Last month, a potentially very dangerous mistake occurred in Waterloo, Iowa: A school bus driver mistakenly dropped off an autistic girl at the wrong location. Unsupervised, she wandered more than a mile away and was found at a local Target. Fortunately, she was entirely unharmed.
According to the story, this happened due to multiple failures:
There is ample evidence that the sort of emissions and pollution created by gasoline and diesel vehicles - like school buses - can cause significant health problems among people exposed to the emissions. What has been harder to demonstrate is whether or not those health problems include mental health as well.
On May 17, 2018, a horrific collision occurred between a school bus and a dump truck on a New Jersey highway. It left two dead, including 10-year-old Miranda Vargas, as well as injuring everyone on the bus as well as the driver of the dump truck. Video footage showed the driver of the school bus had driven erratically, taking the bus across lanes at such an extreme angle that it was nearly perpendicular to the road. This is what caused the dump truck to hit it.
Any time a child dies on-board a school bus, it's a tragedy - but it's particularly tragic when the death would have been preventable. That is the case in the death of Terissa Gautney on Feb 28, 2018, on a school bus in Bartow, Florida. Terissa was a special needs student with medical issues, who experienced a silent seizure followed by respiratory distress.
Most of the time, when a bus driver does something that endangers students, it's due to poor judgement. Occasionally, however, it can be malicious - as we saw earlier this year in Farmington, Utah. In a deeply disturbing incident, a 14-year-old biracial child was dragged by the bus for approximately 175 feet, after the 78-year-old driver closed the door on his backpack, trapping him outside.
Maintaining a school bus fleet is one of the single most costly items in a district's budget, but it's one which is absolutely necessary. Schools must run buses and must provide transportation to any families who ask for it. This places a big burden on schools; a burden which is only growing heavier as districts struggle to find enough bus drivers for their routes.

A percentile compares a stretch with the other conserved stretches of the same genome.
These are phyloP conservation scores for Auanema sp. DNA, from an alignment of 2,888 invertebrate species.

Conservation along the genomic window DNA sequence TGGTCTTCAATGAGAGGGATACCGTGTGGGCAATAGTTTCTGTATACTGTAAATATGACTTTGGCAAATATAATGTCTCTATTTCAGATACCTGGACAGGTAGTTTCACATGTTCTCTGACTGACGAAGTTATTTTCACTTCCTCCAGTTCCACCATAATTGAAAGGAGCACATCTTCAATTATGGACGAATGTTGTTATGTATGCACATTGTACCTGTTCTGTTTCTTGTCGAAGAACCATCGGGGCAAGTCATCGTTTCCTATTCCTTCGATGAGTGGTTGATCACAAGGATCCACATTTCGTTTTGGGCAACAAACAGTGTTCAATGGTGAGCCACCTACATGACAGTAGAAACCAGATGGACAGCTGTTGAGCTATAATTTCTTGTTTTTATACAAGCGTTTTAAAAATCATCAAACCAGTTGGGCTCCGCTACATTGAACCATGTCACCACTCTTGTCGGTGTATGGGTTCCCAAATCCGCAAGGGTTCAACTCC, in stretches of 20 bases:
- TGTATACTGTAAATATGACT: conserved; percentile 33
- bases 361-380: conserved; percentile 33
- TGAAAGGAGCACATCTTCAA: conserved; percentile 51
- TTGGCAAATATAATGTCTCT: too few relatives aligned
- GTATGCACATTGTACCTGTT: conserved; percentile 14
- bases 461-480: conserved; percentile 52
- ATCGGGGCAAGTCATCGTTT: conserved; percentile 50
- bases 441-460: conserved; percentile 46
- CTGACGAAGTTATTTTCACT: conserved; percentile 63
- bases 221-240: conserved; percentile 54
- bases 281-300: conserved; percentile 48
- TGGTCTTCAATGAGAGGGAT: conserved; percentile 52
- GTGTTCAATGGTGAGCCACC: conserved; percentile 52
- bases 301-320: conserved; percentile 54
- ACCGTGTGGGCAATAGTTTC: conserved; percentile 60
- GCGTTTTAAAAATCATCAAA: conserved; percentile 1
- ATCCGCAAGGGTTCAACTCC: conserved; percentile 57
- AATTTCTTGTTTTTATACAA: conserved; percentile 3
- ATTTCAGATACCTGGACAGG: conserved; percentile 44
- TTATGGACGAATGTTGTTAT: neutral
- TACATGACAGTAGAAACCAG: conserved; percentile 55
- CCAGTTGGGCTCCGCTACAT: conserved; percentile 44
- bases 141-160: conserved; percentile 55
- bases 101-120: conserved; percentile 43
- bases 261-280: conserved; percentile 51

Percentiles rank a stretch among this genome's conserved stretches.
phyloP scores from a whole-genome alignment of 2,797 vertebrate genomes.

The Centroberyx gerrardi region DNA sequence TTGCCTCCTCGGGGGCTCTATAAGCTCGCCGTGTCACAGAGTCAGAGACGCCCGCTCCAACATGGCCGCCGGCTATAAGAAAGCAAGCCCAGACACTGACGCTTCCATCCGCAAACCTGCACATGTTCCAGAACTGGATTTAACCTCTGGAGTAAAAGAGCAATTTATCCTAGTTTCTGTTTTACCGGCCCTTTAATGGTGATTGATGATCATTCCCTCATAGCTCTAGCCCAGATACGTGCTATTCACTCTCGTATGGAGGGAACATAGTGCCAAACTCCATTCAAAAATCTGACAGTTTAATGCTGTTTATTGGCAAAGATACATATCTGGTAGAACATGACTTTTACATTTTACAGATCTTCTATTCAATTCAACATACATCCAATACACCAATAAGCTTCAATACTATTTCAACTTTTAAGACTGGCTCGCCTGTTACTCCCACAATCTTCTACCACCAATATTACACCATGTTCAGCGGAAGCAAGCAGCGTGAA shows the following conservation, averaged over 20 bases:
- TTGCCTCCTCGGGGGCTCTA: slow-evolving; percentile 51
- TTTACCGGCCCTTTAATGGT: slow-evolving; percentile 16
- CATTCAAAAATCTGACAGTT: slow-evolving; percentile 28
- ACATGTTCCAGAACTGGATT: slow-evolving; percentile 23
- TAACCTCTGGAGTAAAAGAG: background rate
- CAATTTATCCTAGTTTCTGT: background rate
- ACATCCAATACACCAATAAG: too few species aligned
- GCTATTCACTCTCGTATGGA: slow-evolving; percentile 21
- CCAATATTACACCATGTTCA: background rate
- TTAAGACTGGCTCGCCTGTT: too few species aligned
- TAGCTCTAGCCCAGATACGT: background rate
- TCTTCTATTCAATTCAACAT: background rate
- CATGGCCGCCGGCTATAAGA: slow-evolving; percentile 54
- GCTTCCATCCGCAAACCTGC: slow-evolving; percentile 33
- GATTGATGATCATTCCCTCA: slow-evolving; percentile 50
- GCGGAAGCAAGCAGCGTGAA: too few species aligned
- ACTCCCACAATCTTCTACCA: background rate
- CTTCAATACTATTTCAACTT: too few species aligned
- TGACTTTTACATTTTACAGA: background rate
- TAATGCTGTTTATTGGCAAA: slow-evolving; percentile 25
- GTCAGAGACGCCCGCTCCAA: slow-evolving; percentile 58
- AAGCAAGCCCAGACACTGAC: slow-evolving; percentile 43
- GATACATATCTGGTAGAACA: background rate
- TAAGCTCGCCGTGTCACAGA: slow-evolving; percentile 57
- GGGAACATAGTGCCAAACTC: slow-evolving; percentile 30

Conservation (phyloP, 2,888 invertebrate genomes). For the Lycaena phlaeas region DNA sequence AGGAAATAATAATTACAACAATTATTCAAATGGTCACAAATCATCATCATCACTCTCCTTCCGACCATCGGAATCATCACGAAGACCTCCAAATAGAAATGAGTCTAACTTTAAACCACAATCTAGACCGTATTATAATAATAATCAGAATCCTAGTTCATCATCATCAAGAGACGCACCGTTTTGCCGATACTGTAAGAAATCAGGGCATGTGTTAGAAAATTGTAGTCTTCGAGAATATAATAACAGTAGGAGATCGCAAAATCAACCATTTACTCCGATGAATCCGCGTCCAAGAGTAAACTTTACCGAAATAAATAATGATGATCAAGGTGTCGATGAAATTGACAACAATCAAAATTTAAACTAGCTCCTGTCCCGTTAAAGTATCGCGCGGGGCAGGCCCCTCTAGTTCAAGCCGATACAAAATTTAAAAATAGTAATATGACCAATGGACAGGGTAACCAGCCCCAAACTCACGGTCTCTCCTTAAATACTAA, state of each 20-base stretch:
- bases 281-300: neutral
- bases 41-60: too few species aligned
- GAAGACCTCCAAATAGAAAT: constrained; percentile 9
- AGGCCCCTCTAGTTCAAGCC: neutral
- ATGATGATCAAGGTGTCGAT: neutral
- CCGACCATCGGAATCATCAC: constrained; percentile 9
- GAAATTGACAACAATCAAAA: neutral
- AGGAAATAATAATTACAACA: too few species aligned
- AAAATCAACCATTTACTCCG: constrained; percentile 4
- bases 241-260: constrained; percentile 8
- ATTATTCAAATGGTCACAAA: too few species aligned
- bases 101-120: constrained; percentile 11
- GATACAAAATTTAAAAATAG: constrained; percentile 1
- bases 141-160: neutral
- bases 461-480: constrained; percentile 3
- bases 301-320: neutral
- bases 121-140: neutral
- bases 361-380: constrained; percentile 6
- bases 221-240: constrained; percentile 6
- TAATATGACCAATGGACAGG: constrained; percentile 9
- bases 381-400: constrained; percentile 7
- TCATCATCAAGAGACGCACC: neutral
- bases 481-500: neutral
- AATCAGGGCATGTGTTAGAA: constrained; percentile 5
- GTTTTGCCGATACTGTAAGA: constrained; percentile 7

School districts around the nation continue to suffer from the school bus driver shortage, with no relief in sight. It may even be getting worse. In a recent online poll of School Transportation News readers, an astounding eighty-four percent of districts reported that they were short of bus drivers.
All school bus drivers will spend plenty of time in training sessions throughout their career, with much of it mandated by local or state laws. However, sometimes you may have one or more drivers who need more intensive retraining to get them back on track. This can be a tricky proposition because retraining carries a stigma, and can easily be seen as punitive or threatening.
In other situations, that might not be so much of a problem - but with the school bus driver shortage still a major issue, you really need to retain the drivers you have! As such, it's important to conduct your retraining sessions in ways that maximize their potential to improve driver performance, without causing any new problems.
On June 17, 2019, Maine Governor Janet Mills signed Senate Bill 166 into law - fully legalizing the use of school bus stop arm cameras across the state. As with similar laws in other states, these cameras can be used to identify and penalize motorists who disregard the stop arm, endangering children with illegal passing maneuvers.
Maine is the 19th state to pass such a measure. Combined with the six states who leave it up to the districts, fully half the states of the union now allow for stop arm cameras in some form. However, controversy still swirls around these laws. Will SB166 actually reduce illegal passing near school buses... or is it merely monetizing the endangerment of children?